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K-12 Intense Study Skills Program Evaluation Research Paper

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Updated: Jun 13th, 2020

The evaluation of educational programs is a challenging task due to necessities to assess the effectiveness of the program to realize the set objectives, address the needs of the student population, and contribute to the development of the organization. The program evaluation is conducted from different perspectives and with the help of a variety of program evaluation models. Under different conditions, evaluators can prefer to use the objective-oriented, participant-oriented, management-oriented, and expertise-oriented models or approaches in order to complete the detailed assessment of the program (Fitzpatrick, Sanders, & Worthen, 2011).

Intensive study skills programs implemented in K-12 institutions are also evaluated with the help of different approaches. The purpose of this paper is to provide the discussion of the evaluation model and process selected for assessing the intensive study skills program implemented in the K-12 institution and involving the development of skills in reading, taking notes, setting schedules, and working with teachers among other ones.

Selection of the Appropriate Evaluation Model

As the implemented study skills program is intensive and short, it is rather problematic to evaluate the effectiveness of the program in terms of achieving the set goals and objectives. The launched study skills program is oriented to develop certain capacities in students and the participant-oriented approach to the program evaluation can provide the expected assessment results (Cellante & Donne, 2013, p. 3). The reason to select the participant-oriented model is the necessity of focusing on the actual achievements and developed skills in the program participants (Hung, Hsu, & Rice, 2012).

Study skills programs launched in K-12 institutions are directed to improve the persons’ skills in reading course texts, taking notes, time management, and assessing the progress. Despite being intensive, such program is aimed at influencing the individual learning. The evaluation with the help of the participant-oriented model allows focusing on the development of actual skills in participants for the set period. This model provides more opportunities to evaluate the actual outcomes of the program with the focus on the participants’ perceptions.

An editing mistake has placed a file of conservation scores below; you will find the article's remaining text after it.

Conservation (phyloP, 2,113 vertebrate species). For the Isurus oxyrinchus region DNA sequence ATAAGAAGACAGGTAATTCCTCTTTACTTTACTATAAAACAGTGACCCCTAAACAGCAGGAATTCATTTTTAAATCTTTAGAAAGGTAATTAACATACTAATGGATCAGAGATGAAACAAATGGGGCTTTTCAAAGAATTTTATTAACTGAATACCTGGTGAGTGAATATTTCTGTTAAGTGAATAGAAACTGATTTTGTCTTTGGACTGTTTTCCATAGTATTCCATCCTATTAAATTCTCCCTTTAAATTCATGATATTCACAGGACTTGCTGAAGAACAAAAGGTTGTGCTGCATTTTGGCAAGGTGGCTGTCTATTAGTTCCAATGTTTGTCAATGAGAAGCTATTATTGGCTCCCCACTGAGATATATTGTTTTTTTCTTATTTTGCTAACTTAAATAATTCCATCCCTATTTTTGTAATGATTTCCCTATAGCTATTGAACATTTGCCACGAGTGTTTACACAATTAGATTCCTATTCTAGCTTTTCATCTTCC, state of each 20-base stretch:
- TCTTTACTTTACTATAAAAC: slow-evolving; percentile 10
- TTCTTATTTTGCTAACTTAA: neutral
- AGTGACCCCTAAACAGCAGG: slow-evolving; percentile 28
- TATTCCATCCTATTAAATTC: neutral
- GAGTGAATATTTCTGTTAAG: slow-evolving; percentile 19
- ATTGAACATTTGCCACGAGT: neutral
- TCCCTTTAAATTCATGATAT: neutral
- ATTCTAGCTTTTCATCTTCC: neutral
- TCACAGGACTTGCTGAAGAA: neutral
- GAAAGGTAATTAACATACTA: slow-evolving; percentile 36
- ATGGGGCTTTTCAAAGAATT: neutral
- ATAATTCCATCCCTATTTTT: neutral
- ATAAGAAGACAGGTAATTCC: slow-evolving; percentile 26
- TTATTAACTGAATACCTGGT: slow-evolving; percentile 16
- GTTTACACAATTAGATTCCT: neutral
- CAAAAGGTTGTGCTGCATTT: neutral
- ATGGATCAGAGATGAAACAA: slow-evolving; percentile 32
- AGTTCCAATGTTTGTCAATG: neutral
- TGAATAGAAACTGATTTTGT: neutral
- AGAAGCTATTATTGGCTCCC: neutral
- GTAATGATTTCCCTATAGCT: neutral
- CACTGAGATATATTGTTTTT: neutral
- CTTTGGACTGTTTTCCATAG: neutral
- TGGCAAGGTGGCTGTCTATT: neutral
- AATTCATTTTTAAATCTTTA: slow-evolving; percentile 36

Questions for the Evaluation Process

Depending on the used participant-oriented model, the questions for the evaluation process and study should be the following ones: (1) Did the participants develop their skills? (2) To what extent did the participants develop their skills? (3) What improvements are observed in practicing developed skills? (4) How did the program address the needs and values of diverse participants? (5) What individual differences are observed in developing skills by students?

These main questions guide the evaluation process and provide the background for the questionnaire distributed to the program participants, and the main information that should be elicited is the changes in participants’ approaches to reading study materials, taking notes, listening to lectures, working with teachers, time management, and assessing their achievements among other skills (Grammatikopoulos, 2012; Poyraz, 2013). The program can be discussed as effective if participants emphasize the development of aimed skills and positive changes in their practice (Wernersbach, Crowley, Bates, & Rosenthal, 2014). The focus is on the participants’ vision of the program’s success.

Stakeholders Interested in the Evaluation Results

The results of evaluating the study skills program are important for educators who regularly work with students whose skills were developed. The course of the program is oriented to developing the basic skills necessary for studying, and the results of enhancing these skills will influence the further work of students in classes without focusing on the level and subject. This aspect creates the grounds for discussing all teachers working in the K-12 institution as interested in the results of the evaluation (Karaman, Kucuk, & Aydemir, 2014; Sikhwari & Pillay, 2012). The other group of interested stakeholders involves the developers of the launched study skills program and leaders who were responsible for implementing the program because of the necessity to response to possible recommendations and improve the approach in order to achieve the higher results.

Addressing the Diverse Student Population in Evaluation